Daily Devotions


Day 78

Meditating on the Theology of the Lord's Prayer

Text: Matthew 6 : 1 - 18

The Lord’s Prayer is indeed a classic piece of work displaying the unique teaching skills of Jesus. The flow of thoughts is natural as it is logical. The theology behind it is deep and consistent!

When one offers prayer it must commence on the right note. Prayer should be a natural thing that every child of God desires. As children of God, there should be a love for communion with God as Father. There should be a strong determination to cultivate a meaningful relationship with the Father in and through prayer.

When one continues in prayer, there should be a constant and consistent awareness of the holiness of God. When prayer is properly understood it should lead us to pray in consciousness of the sanctity of God’s Name.

This meditative approach was well exemplified in the Book of Psalms. Let us ponder on this word of advice given by the psalmist David. His prayers were never just uttered from his heart. They came about as he thought deeply over what he would say to God in prayer.

“Let the words of my mouth and the meditation of my heart
Be acceptable in Your sight,
O Lord, my strength and my Redeemer.”
Psalm 19:14


Jesus’ teaching on prayer, as expressed in The Lord’s Prayer, is truly unique. He taught His disciples to focus on God and His Kingdom, rather than on personal needs! This was certainly a much-needed corrective emphasis. Prayer was never meant to be a time when one merely petitions God. Neither was it meant to be a time when demands are made on God, all in the name of “claiming God’s promises”.

Meditative praying should lead us to be deeply concerned about the kingdom of God. The Scriptures teach us that we should desire to have God to reign over us as King. Ancient Israel was meant to display the concept of “theocracy”. God did not offer a model of government called “democracy”. Neither must theocracy be misunderstood as despotism. A true comprehension of “theocracy” should lead us to appreciate God as the King ruling our lives.

One of the blackest days in the history of Israel must be the day they demanded from Samuel a king to reign over them. The elders of the people came to Samuel one day and spoke to him in the most candid way.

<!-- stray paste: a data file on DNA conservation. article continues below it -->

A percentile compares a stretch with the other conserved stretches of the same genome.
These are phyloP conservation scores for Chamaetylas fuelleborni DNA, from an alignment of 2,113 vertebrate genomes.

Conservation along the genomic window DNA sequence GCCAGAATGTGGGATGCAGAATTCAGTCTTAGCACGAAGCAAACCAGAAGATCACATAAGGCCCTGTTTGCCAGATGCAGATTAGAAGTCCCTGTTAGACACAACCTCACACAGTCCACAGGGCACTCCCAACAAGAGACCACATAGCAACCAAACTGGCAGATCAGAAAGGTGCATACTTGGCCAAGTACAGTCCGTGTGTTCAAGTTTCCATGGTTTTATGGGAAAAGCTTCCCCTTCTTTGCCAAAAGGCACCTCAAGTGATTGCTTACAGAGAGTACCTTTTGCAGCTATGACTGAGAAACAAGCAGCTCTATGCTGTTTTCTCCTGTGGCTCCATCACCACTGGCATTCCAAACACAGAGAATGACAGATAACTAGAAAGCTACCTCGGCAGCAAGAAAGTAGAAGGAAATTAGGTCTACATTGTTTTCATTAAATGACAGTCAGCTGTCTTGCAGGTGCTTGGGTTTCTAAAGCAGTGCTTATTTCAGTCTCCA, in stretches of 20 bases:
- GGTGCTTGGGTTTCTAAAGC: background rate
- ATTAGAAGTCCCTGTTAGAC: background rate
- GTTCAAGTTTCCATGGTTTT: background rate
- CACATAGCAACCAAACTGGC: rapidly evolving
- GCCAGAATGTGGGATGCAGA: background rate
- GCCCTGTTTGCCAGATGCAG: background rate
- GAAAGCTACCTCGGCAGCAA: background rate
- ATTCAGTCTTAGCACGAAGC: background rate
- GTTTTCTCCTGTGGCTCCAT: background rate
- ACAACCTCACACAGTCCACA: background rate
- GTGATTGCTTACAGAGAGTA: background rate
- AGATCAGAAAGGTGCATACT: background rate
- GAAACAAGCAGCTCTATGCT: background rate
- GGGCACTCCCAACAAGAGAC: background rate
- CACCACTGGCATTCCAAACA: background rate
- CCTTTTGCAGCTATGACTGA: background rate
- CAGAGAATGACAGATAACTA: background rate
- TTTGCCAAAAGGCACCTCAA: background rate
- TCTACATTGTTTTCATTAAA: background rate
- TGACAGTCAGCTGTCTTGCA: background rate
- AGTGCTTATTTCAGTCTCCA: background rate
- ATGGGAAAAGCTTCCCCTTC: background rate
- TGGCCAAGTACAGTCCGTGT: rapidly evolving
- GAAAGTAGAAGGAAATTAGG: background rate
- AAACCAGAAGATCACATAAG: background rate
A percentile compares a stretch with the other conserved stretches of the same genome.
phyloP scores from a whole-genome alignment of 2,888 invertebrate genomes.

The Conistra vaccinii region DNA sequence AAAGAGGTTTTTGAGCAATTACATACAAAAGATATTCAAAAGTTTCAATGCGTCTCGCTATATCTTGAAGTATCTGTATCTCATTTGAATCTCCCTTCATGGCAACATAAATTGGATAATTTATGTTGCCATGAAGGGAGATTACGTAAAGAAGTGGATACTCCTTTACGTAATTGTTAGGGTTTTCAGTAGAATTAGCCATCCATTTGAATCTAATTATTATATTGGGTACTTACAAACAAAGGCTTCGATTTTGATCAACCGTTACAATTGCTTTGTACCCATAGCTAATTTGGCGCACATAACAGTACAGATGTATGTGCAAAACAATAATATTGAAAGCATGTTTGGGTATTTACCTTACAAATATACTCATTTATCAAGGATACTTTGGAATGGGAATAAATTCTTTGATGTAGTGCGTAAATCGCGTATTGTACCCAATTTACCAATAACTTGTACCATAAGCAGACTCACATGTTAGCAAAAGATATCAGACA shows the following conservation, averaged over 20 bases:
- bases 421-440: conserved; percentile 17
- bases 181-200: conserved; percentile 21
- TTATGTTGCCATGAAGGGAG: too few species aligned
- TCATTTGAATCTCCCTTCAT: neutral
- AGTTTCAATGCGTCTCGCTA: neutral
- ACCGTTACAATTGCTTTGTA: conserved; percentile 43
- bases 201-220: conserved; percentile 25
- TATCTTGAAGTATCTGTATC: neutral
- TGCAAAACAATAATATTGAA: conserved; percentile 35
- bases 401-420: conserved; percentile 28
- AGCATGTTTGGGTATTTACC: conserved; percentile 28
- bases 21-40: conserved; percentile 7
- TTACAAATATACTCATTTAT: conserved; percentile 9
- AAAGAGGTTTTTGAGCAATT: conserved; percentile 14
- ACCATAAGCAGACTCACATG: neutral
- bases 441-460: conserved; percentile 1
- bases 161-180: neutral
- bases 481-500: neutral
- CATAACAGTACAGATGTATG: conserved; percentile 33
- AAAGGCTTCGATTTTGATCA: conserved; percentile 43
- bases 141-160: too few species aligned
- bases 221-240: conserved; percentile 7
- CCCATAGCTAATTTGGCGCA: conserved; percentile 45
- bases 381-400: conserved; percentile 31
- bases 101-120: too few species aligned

“Look, you are old, and your sons do not
walk in your ways. Now make us a king to
judge us like all the nations.”
1 Samuel 8:5

Samuel understood the implications of these words and what he heard made him very upset. Thus he turned to the Lord in prayer for guidance.

“But the thing displeased Samuel when
they said, ‘Give us a king to judge us.’
So Samuel prayed to the Lord.”
1 Samuel 8:6

The Lord’s reply to Samuel is worth pondering over carefully.

“And the Lord said to Samuel, ‘Heed the
voice of the people in all that they say to
you; for they have not rejected you, but
they have rejected Me, that I should not
reign over them.'”
1 Samuel 8:7

What sobering words we read! God knew the secret intents of the heart! Despite the fact that the request presented by the elders of Israel did not hint that there was a rejection of God, nevertheless, their secret thoughts were not hidden from the Lord’s eyes. The children of God had rejected God as their King! The history of Israel from that moment on began to decline with special reference to spiritual growth in particular.


The Scriptures have always maintained that God is a great King. Ponder the following texts and that would confirm that this idea was indeed well taught.

“Lift up your heads, O you gates!
And be lifted up, you everlasting doors!
And the King of glory shall come in.
Who is this King of glory?
The Lord strong and mighty,
The Lord mighty in battle.

Who is this King of glory?
The Lord of hosts,
He is the King of glory.”
Psalm 24:7-8, 10

The psalmist David was in his own rights a king. He ruled Israel after the demise of king Saul who died in battle with the Philistines. However, at all times, David maintained this glorious truth. He was merely a regent ruling on behalf of God. Israel’s great king was none other than the Lord of hosts Himself!

Jesus wanted His disciples to never lose sight of this great truth! God may be addressed as Father in heaven. But the knee must always be bowed humbly in prayer when one addresses the King of kings! How awesome it is to be able to stand in the Presence of the Lord of hosts! How we must be challenged to cultivate our understanding and our relationship with God as the King of glory.